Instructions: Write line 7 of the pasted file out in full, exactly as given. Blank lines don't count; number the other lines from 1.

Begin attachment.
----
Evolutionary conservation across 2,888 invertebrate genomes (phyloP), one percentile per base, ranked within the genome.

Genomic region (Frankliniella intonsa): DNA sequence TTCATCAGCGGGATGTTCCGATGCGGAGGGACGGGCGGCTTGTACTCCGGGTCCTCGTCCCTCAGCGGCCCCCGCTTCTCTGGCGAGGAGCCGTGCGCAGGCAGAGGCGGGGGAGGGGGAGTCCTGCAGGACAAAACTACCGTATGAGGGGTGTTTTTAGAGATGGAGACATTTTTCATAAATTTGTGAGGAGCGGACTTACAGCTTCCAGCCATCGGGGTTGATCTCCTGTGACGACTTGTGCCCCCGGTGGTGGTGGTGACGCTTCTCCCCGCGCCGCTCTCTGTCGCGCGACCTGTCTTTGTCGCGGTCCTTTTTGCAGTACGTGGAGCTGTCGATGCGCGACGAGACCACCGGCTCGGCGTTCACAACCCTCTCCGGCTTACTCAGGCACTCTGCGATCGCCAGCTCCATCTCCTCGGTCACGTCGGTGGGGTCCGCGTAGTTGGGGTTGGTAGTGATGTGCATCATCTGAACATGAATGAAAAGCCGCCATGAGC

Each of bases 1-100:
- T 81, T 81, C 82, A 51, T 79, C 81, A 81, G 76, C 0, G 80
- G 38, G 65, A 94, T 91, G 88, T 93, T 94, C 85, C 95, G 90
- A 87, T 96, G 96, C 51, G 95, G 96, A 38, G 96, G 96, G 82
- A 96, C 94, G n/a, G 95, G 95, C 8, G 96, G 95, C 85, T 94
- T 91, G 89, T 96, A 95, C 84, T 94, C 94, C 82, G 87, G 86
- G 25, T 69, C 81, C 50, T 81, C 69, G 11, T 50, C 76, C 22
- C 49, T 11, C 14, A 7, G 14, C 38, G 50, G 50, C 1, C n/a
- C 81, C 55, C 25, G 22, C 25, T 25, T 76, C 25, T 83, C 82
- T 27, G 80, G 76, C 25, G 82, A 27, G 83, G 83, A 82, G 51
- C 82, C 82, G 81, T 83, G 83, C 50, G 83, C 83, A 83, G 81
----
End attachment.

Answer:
- A 96, C 94, G n/a, G 95, G 95, C 8, G 96, G 95, C 85, T 94